Regarding the item about the new book by Ben Tarnoff, "The Wicked Lives and Surprising Adventures of Three Notorious Counterfeiters", Bob Neale of North Carolina writes:
I recently gave a talk to our Senior Men's Club here in Wilmington. Titled "The Fake Makers," I started with William Chaloner and the hanging tree in 1690s London and Sir Issac Newton's role in that; introduction to the counterfeiting of paper money; then Upham and Hilton, of course; and the Lincoln body snatching operation.
I wonder which three persons Mr. Tarnoff wrote about? I didn't have time to include another two fun personalities in my talk: Oliver Thompkins and his counterfeit house, and Canadian Aimee Dupont's setup and entrapment by two U.S. Secret Service agents in the early 1900s.
There is often some really fun history connected with folks who play by their own rules in life. When it comes to great stories, one might truly say that counterfeiting is the real thing.
Arthur Shippee forwarded this review of Moneymakers: The Wicked Lives and Surprising Adventures of Three Notorious Counterfeiters" from The New York Times. More extensive than the brief notice last week, it answers Bob's question: who are all three counterfeiters?
Mr. Tarnoff, who graduated from Harvard in 2007 and has worked at Lapham's Quarterly, focuses on the lives of three counterfeiters who lived in the 18th and 19th centuries. Taken together, he writes, these three biographies "tell the story of a country coming of age — from a patchwork of largely self-governing colonies to a loosely assembled union of states and, finally, to a single nation under firm federal control."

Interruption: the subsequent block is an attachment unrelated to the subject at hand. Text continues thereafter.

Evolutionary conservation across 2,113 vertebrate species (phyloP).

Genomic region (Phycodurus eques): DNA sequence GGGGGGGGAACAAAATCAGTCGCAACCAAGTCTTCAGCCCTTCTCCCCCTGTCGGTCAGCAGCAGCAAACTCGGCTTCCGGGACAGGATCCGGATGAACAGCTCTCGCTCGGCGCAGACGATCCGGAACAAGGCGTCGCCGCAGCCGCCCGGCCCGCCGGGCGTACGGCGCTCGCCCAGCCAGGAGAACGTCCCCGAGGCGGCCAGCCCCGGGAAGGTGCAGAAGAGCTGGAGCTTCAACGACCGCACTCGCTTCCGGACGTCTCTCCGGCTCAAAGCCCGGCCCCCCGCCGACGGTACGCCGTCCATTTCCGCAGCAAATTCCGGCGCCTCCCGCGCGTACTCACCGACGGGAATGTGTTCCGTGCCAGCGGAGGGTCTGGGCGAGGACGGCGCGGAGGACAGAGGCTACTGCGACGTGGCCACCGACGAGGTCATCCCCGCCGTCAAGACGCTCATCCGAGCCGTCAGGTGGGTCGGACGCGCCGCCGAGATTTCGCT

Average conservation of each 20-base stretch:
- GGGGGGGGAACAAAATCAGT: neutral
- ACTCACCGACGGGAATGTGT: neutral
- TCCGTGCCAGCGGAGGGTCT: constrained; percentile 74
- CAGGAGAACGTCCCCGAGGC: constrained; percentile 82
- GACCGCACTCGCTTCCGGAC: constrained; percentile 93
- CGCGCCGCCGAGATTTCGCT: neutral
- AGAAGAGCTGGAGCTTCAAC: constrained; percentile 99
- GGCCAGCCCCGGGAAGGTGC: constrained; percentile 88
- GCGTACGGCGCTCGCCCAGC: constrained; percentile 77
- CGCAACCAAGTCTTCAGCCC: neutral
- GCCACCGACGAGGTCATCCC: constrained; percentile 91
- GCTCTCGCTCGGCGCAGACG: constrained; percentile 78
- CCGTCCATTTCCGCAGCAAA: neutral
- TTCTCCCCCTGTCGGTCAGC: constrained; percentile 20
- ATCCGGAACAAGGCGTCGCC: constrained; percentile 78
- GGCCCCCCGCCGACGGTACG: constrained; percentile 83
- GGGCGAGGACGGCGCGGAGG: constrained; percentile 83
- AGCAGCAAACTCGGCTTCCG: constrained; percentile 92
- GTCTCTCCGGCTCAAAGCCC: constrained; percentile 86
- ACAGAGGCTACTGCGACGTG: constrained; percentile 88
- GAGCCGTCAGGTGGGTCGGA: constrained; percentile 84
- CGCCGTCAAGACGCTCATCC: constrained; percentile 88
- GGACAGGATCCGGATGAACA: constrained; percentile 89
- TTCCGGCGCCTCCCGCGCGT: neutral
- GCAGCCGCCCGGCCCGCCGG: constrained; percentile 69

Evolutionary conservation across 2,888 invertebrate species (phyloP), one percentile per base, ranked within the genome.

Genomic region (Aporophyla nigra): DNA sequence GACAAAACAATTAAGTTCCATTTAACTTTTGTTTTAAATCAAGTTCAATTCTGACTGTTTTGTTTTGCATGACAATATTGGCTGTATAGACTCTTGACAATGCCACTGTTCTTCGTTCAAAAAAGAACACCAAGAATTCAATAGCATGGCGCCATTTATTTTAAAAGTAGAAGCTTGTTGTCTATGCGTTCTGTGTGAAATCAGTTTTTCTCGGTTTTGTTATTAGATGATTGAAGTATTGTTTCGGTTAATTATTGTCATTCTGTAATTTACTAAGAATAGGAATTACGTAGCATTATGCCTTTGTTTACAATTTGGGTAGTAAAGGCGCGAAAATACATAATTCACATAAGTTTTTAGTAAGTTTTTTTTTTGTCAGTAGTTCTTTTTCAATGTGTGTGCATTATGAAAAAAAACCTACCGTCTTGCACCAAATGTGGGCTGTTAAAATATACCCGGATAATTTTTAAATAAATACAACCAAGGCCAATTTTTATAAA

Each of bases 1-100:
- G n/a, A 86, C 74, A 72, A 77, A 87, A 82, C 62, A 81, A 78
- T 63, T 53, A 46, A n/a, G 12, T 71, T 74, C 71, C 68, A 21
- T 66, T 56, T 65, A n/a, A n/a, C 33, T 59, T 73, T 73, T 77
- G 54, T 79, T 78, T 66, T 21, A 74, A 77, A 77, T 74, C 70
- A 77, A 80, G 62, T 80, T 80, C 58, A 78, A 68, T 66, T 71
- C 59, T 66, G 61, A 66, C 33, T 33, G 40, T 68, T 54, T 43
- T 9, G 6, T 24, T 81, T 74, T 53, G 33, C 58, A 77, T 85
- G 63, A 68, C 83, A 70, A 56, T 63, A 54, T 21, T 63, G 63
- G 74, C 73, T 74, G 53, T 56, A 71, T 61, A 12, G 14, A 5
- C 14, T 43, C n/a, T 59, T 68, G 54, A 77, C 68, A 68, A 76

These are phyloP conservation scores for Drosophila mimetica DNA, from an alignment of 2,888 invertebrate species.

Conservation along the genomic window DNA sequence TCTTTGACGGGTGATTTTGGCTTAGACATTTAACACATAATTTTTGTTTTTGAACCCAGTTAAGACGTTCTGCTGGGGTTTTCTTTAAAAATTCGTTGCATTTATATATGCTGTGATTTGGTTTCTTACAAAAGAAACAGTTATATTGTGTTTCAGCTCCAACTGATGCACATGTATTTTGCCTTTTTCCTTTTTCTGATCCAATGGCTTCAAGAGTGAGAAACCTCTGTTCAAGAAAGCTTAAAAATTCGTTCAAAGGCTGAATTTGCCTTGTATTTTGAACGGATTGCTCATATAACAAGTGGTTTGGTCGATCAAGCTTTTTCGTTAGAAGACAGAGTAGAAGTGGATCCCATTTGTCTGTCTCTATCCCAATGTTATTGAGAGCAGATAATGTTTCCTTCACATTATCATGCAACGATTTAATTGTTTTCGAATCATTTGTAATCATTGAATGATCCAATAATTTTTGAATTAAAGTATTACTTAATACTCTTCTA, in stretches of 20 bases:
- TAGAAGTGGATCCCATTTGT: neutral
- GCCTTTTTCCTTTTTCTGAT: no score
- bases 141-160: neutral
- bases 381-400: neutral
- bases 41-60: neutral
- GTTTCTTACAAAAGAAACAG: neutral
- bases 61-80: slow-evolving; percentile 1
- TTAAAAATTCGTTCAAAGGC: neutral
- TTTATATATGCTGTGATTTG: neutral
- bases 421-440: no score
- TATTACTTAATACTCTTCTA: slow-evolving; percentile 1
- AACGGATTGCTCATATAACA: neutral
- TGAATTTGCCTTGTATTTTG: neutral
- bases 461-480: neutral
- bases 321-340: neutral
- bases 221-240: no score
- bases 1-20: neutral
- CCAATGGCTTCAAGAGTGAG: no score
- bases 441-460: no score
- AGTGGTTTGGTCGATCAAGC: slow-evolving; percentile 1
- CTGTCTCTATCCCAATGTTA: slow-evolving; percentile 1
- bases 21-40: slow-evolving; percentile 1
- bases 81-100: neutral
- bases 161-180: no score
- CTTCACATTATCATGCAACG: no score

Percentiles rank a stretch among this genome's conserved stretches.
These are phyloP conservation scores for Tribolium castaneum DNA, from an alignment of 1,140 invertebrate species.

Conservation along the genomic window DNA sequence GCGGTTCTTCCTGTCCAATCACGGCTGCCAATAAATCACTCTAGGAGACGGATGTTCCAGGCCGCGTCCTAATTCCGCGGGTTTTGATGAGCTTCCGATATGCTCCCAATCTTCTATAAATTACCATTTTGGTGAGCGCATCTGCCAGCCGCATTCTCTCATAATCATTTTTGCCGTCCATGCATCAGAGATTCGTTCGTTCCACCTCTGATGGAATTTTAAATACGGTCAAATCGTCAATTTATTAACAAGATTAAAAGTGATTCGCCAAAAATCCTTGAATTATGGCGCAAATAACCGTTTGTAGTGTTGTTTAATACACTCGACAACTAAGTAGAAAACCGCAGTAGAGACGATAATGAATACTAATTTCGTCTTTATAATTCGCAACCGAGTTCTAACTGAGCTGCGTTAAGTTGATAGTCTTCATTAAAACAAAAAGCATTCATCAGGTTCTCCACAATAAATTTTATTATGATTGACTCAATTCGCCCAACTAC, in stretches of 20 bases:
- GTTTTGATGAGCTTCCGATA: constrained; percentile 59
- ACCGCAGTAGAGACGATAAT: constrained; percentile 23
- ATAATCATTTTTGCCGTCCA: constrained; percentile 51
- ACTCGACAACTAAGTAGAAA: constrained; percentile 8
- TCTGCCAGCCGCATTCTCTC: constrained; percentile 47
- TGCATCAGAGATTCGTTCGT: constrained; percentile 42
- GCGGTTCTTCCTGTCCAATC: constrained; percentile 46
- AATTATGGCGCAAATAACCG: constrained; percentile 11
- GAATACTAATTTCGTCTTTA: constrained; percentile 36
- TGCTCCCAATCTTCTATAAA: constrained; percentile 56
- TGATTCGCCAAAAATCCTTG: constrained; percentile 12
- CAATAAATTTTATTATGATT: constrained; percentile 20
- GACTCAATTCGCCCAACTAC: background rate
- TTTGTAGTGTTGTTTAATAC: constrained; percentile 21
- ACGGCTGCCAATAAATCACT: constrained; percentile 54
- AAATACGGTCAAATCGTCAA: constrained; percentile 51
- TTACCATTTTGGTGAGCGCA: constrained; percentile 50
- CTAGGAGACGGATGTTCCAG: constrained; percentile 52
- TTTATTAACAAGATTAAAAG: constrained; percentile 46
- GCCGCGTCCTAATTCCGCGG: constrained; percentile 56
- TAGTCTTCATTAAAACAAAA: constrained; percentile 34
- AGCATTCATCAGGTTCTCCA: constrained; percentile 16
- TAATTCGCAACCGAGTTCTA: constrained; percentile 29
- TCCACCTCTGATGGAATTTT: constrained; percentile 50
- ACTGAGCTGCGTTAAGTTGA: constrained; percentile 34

The first subject of this rollicking good read is Owen Sullivan, an Irish immigrant who was born around 1720 and originally was a silversmith in Boston. In the seven years he was a counterfeiter, he built a loosely organized team called the Dover Money Club.
Like his partners, Sullivan was behind bars several times in the course of his career. Until his final arrest, however, these encounters with the law were small detours on an entrepreneurial journey in pre-industrial crime. When he was hanged in New York City in 1756, he claimed to have forged more than £25,000 worth of colonial money.
By the early 1800s, paper money in the form of individual bank notes had returned in force. And with it came enterprising counterfeiters like David Lewis (1788-1820), who worked the rural counties of southwestern Pennsylvania forging notes and stirring up populist rage against financial elites.
Finally, Mr. Tarnoff recounts the story of Samuel Upham (1819-1885), a Philadelphia shopkeeper who, in 1862, began printing $5 Confederate notes, which he sold as "mementos of the Rebellion" for a cent each. Along the bottom of each note, he included a strip with the following lettering: "Fac-Simile Confederate Note — Sold Wholesale and Retail by S. C. Upham, 403 Chestnut Street, Philadelphia."
Backed by heavy newspaper advertising, Upham's souvenir notes became best sellers, and at some point he must have known that they were no longer being viewed as facsimiles, Mr. Tarnoff says. Borne by Union soldiers, they found their way into the Confederate money supply as counterfeits, and helped fuel rampant inflation and monetary disruption.
To read the complete article, see:
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